Just when I’m truly satiated in my life vacuum, the unexpected happens, something frightening. BOOM! In an instant I’m aware of the present with heightened acuteness. Everything tastes and feels and looks different as a world of easy expectations falls away. The brain is “all-hands-on-deck” in processing changes, and of course fear is involved, too.

Unpleasant disruption is an awful state, especially when accompanied with the message that nothing is ever going to be the same again. But in that fear-filled, adrenaline-pumping reality, there is an overarching sense of feeling very alive, too. Life has kicked my butt, reminding me NOT to take anything for granted!

WE ARE PART OF A CONTINUUM, OUR STORY PART OF A WHOLE

In times of adversity, I muster up the sense that I am a part of a whole line of survivors. I consider the stories of family, even those I don’t know today by name or date of birth. I’m not alone. They were here and lived lives that required endurance. Now I’m here in that crowded place of people both past and present.

I reckon those ancestors had to be a scrappy bunch. Obviously some of them did prevail, or I wouldn’t exist. What did they do in the heat of adversity? What strengths did they draw upon, and what rationalizing did they do, even in spite of contrary evidence? I’m sure some of them fought like hell when necessary, and even fought when they knew that the ship was going down anyway. Such a tenacious lot!

FINDING YOUR COMFORT ZONE DURING ADVERSITY

As things are today, I think about how fortunate David and I are to be born in the current time. His illness has yielded positive outcomes, albeit with medications and treatments. What we have is a plan. It is our time of adversity, and we are putting our heads together to work it, while maintaining humor and gratitude in the process.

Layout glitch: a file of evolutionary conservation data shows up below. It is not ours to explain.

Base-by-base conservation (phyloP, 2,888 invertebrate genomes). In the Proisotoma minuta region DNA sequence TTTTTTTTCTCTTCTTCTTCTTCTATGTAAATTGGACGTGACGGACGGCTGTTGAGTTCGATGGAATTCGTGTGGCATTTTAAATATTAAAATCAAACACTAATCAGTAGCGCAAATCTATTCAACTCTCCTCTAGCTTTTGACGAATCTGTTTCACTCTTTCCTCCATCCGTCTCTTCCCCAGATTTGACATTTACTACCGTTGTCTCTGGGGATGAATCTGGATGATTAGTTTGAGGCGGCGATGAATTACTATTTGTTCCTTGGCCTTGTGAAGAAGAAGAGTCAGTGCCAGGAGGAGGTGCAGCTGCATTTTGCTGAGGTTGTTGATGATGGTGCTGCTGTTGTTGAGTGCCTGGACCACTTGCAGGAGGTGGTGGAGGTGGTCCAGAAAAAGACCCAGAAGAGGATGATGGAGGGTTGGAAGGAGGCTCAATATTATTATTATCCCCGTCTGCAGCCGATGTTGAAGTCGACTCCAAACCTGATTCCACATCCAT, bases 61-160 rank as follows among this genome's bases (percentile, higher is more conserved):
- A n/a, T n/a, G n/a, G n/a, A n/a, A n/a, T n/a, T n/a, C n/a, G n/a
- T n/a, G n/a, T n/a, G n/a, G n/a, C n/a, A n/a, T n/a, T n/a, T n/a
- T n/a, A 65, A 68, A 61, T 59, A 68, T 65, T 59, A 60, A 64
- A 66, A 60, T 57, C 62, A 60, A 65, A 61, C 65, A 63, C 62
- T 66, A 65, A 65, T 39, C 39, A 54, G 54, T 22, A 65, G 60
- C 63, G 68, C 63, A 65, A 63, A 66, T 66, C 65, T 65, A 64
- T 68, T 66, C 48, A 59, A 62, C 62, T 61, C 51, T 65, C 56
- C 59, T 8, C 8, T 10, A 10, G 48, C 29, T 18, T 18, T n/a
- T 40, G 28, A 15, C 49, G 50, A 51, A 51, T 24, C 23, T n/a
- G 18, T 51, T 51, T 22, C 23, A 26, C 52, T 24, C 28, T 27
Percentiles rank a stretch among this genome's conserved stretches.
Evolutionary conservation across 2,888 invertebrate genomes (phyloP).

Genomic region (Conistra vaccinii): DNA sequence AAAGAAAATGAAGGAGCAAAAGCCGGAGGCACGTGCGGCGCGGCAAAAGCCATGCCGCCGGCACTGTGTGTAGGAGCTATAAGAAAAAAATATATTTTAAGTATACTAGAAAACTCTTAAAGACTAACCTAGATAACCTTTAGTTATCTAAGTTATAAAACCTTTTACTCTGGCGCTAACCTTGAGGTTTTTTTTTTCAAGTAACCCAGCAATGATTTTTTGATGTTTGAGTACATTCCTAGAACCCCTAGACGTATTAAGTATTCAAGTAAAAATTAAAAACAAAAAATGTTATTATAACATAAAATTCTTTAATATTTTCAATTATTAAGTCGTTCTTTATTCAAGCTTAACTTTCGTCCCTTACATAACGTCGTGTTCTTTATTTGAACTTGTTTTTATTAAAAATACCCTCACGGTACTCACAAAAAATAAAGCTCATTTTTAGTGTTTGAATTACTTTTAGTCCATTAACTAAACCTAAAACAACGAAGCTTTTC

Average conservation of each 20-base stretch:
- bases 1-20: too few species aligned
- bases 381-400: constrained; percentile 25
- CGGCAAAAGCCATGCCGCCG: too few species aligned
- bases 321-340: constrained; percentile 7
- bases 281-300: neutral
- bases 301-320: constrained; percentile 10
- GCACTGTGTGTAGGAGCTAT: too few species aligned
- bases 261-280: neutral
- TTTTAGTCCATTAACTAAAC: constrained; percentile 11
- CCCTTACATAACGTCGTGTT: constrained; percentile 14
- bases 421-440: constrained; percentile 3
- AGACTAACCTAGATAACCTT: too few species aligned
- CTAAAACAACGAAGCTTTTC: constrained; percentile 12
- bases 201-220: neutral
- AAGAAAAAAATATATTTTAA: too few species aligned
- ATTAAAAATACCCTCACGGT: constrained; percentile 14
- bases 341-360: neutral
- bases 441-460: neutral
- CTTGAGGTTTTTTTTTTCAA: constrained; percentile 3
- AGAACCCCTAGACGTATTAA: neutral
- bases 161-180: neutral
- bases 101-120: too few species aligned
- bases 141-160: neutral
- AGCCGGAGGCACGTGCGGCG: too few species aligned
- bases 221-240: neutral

And of those I embrace gratitude the most. I hope that no matter what, with this and future adversity, I remember I’m simply part of a whole, here for a short time only, and have actually been quite fortunate (through no personal merit). I am owed nothing and seek everything, simply because I live and breathe just like everyone else.

As for David and me, we are on our trip from illness to wellness which will require we fight like hell, because bad habits die hard. And we will battle, most especially against sodium, which as it turns out is a common enemy for many of us over the age of 50.

And we’ll remind ourselves, often, to stick to it. I once heard a client mention her grandmother frequently saying, “When things get tough, I give myself a good talking to.” I like the notion. When adversity strikes, we (with a little help from that posse of ancestors) can give ourselves a good talking to.

And in that talking, I’m embracing the gratitude which means appreciating my wonderful husband David a lot more going forward. More kisses and hugs, and more patience for his annoying tendencies too. Because certainly he has gifted the same to me.

What is your adversity story?